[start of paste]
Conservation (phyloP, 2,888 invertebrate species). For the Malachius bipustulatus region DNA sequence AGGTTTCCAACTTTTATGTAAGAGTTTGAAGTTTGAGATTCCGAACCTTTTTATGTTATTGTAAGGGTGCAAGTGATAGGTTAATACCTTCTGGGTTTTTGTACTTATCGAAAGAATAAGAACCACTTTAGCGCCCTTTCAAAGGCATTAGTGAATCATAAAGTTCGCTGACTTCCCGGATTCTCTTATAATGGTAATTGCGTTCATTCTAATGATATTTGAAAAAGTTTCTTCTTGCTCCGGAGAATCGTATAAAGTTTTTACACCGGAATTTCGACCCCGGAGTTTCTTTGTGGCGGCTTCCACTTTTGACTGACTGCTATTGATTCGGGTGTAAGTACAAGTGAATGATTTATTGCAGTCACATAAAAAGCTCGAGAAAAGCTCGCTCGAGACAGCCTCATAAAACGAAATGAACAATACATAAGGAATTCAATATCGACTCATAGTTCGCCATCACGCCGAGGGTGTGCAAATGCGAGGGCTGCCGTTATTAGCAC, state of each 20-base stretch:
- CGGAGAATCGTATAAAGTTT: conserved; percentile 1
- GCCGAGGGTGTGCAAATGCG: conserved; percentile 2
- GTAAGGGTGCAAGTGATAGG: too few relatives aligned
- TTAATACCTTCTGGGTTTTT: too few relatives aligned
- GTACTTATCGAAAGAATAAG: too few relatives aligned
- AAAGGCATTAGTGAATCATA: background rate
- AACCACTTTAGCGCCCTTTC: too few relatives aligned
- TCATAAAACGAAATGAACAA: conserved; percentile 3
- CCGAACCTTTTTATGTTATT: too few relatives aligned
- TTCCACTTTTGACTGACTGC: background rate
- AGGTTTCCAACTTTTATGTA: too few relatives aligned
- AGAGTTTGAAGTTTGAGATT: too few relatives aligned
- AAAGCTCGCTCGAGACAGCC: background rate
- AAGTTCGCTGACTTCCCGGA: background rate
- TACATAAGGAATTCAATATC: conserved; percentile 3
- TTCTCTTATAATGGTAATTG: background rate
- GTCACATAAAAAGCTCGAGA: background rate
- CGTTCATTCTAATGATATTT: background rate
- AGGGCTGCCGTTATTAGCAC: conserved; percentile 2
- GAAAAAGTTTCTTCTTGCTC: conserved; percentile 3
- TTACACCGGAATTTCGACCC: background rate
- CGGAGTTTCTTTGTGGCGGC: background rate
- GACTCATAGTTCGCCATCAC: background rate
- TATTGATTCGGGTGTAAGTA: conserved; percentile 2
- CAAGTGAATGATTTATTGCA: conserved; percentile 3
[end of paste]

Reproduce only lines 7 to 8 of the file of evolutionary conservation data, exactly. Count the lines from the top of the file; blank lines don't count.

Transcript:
- AAAGGCATTAGTGAATCATA: background rate
- AACCACTTTAGCGCCCTTTC: too few relatives aligned